Invisible Pain

Art by Berina Ogega


Analia did not give a thought to the drops of dew that fell on her face that morning when Balthazar was proposing to her. His arms were around her when he spoke. This was the first man to truly care about her.

“There are many girls who are more beautiful than me,” Analia was sad. She uncomfortably shifted on her feet. She raised her hand and touched her hair, looked up lovingly at Balthazar.

“My hair is never beautiful like the other girls,’ my clothes have been handed down to me ever since I can remember, I have never had a decent shoe…”

Balthazar placed his hand over her mouth and “shhhhh… I have always offered you money to do whatever you wish with it; you do not take it, ”he held Analia’s face up and looked into her eyes. “Marry me, and things will change.”

“You know it would be useless for me to make my hair, with the dust and ash,” Droplets of dew fell on Analia’s face. Balthazar wiped them off. “Decent shoes and clothes would not last a week. The long walks to the river, and the many hours I spend collecting firewood would not spare my shoes. How can I wear a new dress, the firewood tears my clothes?”

“Marry me, and you will not have to do that,” Balthazar persuaded Analia.

She held his arms, removed them from her waist and took a step back. “If I agreed to marry you, it would not be for change, I do not deny that I want a better life, but I would marry you for love. You have been very kind to me.”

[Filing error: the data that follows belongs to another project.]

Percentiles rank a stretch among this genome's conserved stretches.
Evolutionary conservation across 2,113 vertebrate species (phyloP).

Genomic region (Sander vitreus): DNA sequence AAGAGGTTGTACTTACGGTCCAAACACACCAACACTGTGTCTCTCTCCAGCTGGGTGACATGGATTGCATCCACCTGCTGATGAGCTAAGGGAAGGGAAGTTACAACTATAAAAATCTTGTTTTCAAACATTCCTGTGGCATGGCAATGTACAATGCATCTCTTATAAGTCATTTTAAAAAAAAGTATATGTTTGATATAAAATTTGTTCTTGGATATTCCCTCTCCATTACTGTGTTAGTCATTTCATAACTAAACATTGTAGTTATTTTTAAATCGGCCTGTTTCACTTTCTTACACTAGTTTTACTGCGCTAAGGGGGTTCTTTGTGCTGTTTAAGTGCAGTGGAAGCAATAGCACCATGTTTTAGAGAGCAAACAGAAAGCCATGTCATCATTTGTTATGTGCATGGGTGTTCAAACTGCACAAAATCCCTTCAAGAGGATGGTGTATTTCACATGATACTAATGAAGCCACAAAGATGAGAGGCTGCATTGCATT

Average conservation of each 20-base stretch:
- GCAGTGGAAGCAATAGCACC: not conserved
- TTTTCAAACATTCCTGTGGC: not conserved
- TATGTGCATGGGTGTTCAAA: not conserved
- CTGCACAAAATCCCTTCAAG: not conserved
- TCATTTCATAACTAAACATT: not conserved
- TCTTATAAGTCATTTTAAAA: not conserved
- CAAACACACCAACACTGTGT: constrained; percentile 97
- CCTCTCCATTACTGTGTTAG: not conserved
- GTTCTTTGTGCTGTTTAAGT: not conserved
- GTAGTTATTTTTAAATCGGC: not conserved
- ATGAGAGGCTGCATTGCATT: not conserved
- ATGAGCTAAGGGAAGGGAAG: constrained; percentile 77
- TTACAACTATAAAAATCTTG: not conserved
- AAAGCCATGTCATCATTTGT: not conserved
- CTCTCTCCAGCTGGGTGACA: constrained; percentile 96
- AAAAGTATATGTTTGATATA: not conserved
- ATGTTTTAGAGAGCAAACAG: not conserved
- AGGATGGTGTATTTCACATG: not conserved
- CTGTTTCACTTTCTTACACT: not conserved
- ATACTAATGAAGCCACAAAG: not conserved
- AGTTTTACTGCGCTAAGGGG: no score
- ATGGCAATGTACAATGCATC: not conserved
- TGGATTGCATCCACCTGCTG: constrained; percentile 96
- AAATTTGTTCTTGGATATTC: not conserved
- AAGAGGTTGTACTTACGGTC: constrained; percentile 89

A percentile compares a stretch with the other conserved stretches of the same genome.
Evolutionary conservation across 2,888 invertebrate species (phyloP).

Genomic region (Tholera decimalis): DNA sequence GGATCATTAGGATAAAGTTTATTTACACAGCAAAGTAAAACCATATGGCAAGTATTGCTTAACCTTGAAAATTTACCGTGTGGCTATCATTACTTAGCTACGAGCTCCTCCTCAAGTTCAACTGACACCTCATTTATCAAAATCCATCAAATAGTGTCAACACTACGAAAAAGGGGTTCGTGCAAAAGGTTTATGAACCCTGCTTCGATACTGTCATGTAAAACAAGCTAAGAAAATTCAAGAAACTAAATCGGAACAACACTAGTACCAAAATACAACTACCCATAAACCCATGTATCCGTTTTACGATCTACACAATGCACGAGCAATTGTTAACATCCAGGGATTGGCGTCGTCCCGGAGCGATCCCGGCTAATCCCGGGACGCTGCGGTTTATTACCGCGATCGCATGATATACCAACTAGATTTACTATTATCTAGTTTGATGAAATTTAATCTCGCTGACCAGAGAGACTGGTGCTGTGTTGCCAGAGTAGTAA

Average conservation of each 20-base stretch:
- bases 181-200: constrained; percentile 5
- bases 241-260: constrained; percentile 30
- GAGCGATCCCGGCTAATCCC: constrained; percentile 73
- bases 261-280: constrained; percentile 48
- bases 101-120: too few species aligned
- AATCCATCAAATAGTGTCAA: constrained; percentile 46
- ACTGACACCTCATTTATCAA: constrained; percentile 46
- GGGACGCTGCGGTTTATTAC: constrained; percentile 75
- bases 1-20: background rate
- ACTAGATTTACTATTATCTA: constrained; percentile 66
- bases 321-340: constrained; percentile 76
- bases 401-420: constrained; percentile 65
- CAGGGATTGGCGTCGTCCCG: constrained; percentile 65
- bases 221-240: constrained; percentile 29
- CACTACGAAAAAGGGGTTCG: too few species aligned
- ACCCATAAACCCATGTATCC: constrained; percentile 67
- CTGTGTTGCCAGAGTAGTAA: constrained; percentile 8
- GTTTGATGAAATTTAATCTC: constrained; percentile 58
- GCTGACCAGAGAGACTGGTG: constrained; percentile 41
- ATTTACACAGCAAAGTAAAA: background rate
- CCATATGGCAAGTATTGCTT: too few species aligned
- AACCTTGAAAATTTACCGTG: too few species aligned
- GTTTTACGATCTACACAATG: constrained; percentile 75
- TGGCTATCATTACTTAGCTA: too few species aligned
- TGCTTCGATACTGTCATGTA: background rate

Analia never thought beyond loving Balthazar.


When she came into the world, her parents were very young and poor. The pregnancy had not been planned, just like all the other pregnancies, conception was always a surprise. Very few people understood this. The villagers were angry. How could people start having sex when they were so young.

How could they have known that sex at such an early age was not allowed if no one had told them? They found themselves alone, building a hut out of reeds. Villagers whispered and gossiped as Analia’s mother’s belly grew. Her parents knew it would be easy to take care of a baby. After all people were getting babies all over the village…. and if the baby did not have food, he would suckle the mothers breast up to the age of sixteen, they decided.

The baby came, love did not bring food, love did not feed the baby. The milk disappeared and Analia’s father started fishing and hunting for food. Every day that passed they were angrier and bitter towards the villagers for shunning them away, for just one mistake.

“You are the one who enjoyed the sex,” they reminded them all the time. “We were not there, carry your own cross.”

“I do not care about myself,” Analia would cry. “Please have mercy on my child. My child is innocent. She does not have to go through this. Please give me food, for my child.” No one cared.

Sometimes Analia’s father would go the whole day, searching for food and come back with very little.

One evening he spoke to his wife, “You know we cannot go on like this.” The wife’s eyes were red and swollen from sobbing. Her two-year-old girl held on to her sagging empty breast.